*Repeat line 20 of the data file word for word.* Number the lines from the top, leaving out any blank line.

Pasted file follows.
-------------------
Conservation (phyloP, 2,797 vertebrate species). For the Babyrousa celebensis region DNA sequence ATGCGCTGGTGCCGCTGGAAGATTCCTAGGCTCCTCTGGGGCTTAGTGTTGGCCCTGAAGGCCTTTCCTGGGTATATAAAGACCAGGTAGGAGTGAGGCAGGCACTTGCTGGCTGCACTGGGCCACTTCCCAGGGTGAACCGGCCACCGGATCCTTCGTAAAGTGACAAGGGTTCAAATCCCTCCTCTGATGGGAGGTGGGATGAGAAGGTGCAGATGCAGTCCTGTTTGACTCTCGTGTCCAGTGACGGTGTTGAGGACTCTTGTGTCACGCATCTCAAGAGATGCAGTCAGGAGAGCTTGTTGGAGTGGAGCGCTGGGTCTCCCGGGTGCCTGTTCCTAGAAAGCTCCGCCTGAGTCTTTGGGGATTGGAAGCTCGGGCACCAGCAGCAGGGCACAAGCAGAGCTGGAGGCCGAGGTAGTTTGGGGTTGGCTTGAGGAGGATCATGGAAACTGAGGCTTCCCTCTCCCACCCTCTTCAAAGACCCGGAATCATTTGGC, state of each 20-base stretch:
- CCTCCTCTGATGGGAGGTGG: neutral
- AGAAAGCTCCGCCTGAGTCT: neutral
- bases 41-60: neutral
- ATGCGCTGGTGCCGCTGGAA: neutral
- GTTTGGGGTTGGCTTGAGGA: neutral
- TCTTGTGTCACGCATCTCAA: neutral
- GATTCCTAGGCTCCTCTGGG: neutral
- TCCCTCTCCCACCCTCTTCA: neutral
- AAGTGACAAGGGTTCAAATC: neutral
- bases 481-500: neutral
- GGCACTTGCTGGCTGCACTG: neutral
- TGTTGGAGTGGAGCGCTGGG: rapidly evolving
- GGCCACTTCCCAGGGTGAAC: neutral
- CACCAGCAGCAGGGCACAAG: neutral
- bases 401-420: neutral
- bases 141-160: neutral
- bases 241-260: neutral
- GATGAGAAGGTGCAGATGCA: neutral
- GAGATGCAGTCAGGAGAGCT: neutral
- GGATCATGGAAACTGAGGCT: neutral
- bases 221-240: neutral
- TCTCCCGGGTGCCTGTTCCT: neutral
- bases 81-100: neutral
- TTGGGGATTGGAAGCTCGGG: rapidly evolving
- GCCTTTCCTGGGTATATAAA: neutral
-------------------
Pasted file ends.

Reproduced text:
- GAGATGCAGTCAGGAGAGCT: neutral